Over the weekend of 10 and 11 June, Yes Cymru held its first annual conference in Aberystwyth. Somehow, I found myself on the Question Time panel. I had been warned that this might be a very difficult 90 minutes for a Welsh Conservative, but the experience was different with lots to learn.

Apart from the Lib Dems and the Greens, all political parties were represented on the panel, including Gwlad who are a right of centre pro-independence party.

Lloyd Warburton, an Aberystwyth University student represented the Welsh Youth Parliament, and his knowledge, maturity and eloquence were impressive.

The session was chaired by Will Hayward of Wales Online who did an excellent job and the debate was courteous and thoughtful; just how politics should be in a democratic country.

There were four main topics, including The Crown Estate in Wales, two party domination of UK politics, the impact of Australia/New Zealand trade deals on rural Wales, and Gordon Brown’s Commission on UK constitutional reform. Just like the panel, the audience seemed to represent a broad range of age, occupation and opinion; I say that based on recognising several faces in the room.

People take what they want from a discussion like this, so it would be wrong for any one participant to present “conclusions”.

Inevitably at a Yes Cymru meeting either people are going to be in support of independence, or (like me) joining a debate and learning. In truth, as a pro-unionist I was almost certainly in a minority of one. A lamb in the lions’ den!

A movement like Yes Cymru is also at risk of being hijacked by radical groups advocating extreme programmes, verging on anarchy. In fairness, there was none of that and the strong impression is that the leadership of Yes Cymru wish to exclude all that nonsense, which is to their great credit.

The majority of participants appear to support independence as a virtuous end in itself. They have convinced themselves that this will allow for better government leading to a better Wales, however that is defined.

The risk for them is that they talk only to themselves and fail to subject ideas to rigorous scrutiny. It is very easy to become convinced that a “good idea” will pan out well in the real world.

I wasn’t at the first day when there was a presentation on how Modern Monetary Theory would allow a newly independent country to thrive. But the presenter was kind enough to send me his slides. In reality, many people including those on the left will share genuine anxiety about MMT. The clue is in the name; theory! Issues of currency, raising debt and historical debt etc do not seem to have been fully thought through.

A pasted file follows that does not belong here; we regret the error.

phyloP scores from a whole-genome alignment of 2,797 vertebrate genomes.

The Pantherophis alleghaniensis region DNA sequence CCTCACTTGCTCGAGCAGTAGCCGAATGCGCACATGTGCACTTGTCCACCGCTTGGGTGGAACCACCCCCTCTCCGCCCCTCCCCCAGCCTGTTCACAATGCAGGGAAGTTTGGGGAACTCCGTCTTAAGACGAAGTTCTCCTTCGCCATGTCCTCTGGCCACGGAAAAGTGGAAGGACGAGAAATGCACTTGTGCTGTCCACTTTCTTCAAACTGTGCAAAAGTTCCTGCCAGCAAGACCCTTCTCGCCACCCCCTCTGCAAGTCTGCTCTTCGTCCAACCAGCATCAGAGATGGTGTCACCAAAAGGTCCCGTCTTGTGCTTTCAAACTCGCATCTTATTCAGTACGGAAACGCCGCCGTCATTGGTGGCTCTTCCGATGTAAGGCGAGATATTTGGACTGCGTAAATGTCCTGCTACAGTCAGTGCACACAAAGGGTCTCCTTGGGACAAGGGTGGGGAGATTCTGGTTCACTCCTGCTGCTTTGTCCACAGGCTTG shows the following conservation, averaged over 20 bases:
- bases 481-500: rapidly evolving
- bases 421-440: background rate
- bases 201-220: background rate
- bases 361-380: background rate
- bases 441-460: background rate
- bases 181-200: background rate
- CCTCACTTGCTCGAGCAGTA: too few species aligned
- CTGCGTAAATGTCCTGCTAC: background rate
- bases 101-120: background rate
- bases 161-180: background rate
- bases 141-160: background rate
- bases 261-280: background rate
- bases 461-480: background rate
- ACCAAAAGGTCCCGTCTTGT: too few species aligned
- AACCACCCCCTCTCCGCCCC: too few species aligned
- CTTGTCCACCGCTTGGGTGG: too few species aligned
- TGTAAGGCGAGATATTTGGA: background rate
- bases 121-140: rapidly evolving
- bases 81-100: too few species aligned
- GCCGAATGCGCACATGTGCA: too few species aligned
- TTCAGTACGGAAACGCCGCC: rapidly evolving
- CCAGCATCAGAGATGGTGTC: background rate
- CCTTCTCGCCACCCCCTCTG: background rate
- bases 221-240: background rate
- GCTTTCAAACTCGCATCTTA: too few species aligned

The politics of all this is intriguing, and possibly more important than many people realise.

My bet is that there is a wide spectrum of opinion within most of the pro-independence parties, and therefore considerable overlap between them.

So for example Labour is a pro-union party, and yet within it there is a well-established “Labour for an Independent Wales” group.

Sir Keir Starmer won’t want to lose his Welsh seats, so it will be interesting to see how that plays out.

Likewise, Plaid Cymru seems to represent a very broad political church, with the recent leadership being quite far to the left.

To my certain knowledge there are loyal rural Plaid supporters who have little time for socialism, so again there are issues to resolve.

Maybe these internal contradictions will benefit established parties, or perhaps new ones like Gwlad.

Time will tell.

For those in favour of independence, there is a major challenge getting disparate groups to agree on policy.

Yes Cymru deserves to be taken seriously. If nothing else it represents significant dissatisfaction with our current democratic settlement, and main stream politicians should wake up to this.

Almost by definition it means that Devolution is currently failing to deliver, and on that almost everyone seemed to be in agreement.

Before embarking on yet more change, maybe it is time to try to get Devolution working properly and make Wales a better country? If that’s what people want, then it’s time for a change of Welsh Government in Cardiff. Time for parties of different political persuasions to coalesce around pragmatic solutions.

Thank you to Yes Cymru for organising a very well run and thoughtful debate.